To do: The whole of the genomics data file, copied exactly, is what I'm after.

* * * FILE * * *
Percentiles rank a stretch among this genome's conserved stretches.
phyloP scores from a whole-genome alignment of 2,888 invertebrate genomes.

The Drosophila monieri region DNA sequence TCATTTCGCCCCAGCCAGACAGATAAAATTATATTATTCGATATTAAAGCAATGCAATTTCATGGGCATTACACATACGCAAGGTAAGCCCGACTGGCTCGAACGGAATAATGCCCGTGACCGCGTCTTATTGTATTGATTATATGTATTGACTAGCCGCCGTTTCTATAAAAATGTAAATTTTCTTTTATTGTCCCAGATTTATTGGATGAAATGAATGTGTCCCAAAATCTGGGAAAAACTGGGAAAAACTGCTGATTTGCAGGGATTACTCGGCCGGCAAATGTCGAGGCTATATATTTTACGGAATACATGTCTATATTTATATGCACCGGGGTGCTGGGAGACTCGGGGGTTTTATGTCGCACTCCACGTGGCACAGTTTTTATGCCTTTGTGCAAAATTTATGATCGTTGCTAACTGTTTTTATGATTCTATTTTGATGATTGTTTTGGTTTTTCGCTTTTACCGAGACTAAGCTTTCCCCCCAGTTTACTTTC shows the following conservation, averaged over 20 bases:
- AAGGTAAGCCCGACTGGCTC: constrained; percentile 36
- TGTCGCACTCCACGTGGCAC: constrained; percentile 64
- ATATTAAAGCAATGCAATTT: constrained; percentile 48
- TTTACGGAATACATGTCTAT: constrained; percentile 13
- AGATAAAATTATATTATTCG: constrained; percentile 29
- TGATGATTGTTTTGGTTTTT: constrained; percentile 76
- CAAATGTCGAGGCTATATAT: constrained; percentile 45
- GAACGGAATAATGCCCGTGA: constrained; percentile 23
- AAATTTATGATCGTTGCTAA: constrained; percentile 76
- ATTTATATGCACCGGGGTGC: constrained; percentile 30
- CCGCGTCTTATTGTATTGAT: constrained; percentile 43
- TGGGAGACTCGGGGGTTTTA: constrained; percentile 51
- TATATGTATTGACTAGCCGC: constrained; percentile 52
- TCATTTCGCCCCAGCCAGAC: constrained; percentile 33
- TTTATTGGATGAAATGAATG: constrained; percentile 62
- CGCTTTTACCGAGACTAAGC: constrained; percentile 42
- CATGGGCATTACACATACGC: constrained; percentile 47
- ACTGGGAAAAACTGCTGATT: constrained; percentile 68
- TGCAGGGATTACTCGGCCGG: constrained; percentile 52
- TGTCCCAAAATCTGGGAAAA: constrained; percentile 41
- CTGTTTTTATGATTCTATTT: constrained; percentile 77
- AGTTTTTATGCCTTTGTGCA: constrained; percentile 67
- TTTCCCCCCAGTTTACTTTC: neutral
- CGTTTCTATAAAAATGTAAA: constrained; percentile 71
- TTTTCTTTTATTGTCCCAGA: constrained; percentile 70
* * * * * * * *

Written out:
Percentiles rank a stretch among this genome's conserved stretches.
phyloP scores from a whole-genome alignment of 2,888 invertebrate genomes.

The Drosophila monieri region DNA sequence TCATTTCGCCCCAGCCAGACAGATAAAATTATATTATTCGATATTAAAGCAATGCAATTTCATGGGCATTACACATACGCAAGGTAAGCCCGACTGGCTCGAACGGAATAATGCCCGTGACCGCGTCTTATTGTATTGATTATATGTATTGACTAGCCGCCGTTTCTATAAAAATGTAAATTTTCTTTTATTGTCCCAGATTTATTGGATGAAATGAATGTGTCCCAAAATCTGGGAAAAACTGGGAAAAACTGCTGATTTGCAGGGATTACTCGGCCGGCAAATGTCGAGGCTATATATTTTACGGAATACATGTCTATATTTATATGCACCGGGGTGCTGGGAGACTCGGGGGTTTTATGTCGCACTCCACGTGGCACAGTTTTTATGCCTTTGTGCAAAATTTATGATCGTTGCTAACTGTTTTTATGATTCTATTTTGATGATTGTTTTGGTTTTTCGCTTTTACCGAGACTAAGCTTTCCCCCCAGTTTACTTTC shows the following conservation, averaged over 20 bases:
- AAGGTAAGCCCGACTGGCTC: constrained; percentile 36
- TGTCGCACTCCACGTGGCAC: constrained; percentile 64
- ATATTAAAGCAATGCAATTT: constrained; percentile 48
- TTTACGGAATACATGTCTAT: constrained; percentile 13
- AGATAAAATTATATTATTCG: constrained; percentile 29
- TGATGATTGTTTTGGTTTTT: constrained; percentile 76
- CAAATGTCGAGGCTATATAT: constrained; percentile 45
- GAACGGAATAATGCCCGTGA: constrained; percentile 23
- AAATTTATGATCGTTGCTAA: constrained; percentile 76
- ATTTATATGCACCGGGGTGC: constrained; percentile 30
- CCGCGTCTTATTGTATTGAT: constrained; percentile 43
- TGGGAGACTCGGGGGTTTTA: constrained; percentile 51
- TATATGTATTGACTAGCCGC: constrained; percentile 52
- TCATTTCGCCCCAGCCAGAC: constrained; percentile 33
- TTTATTGGATGAAATGAATG: constrained; percentile 62
- CGCTTTTACCGAGACTAAGC: constrained; percentile 42
- CATGGGCATTACACATACGC: constrained; percentile 47
- ACTGGGAAAAACTGCTGATT: constrained; percentile 68
- TGCAGGGATTACTCGGCCGG: constrained; percentile 52
- TGTCCCAAAATCTGGGAAAA: constrained; percentile 41
- CTGTTTTTATGATTCTATTT: constrained; percentile 77
- AGTTTTTATGCCTTTGTGCA: constrained; percentile 67
- TTTCCCCCCAGTTTACTTTC: neutral
- CGTTTCTATAAAAATGTAAA: constrained; percentile 71
- TTTTCTTTTATTGTCCCAGA: constrained; percentile 70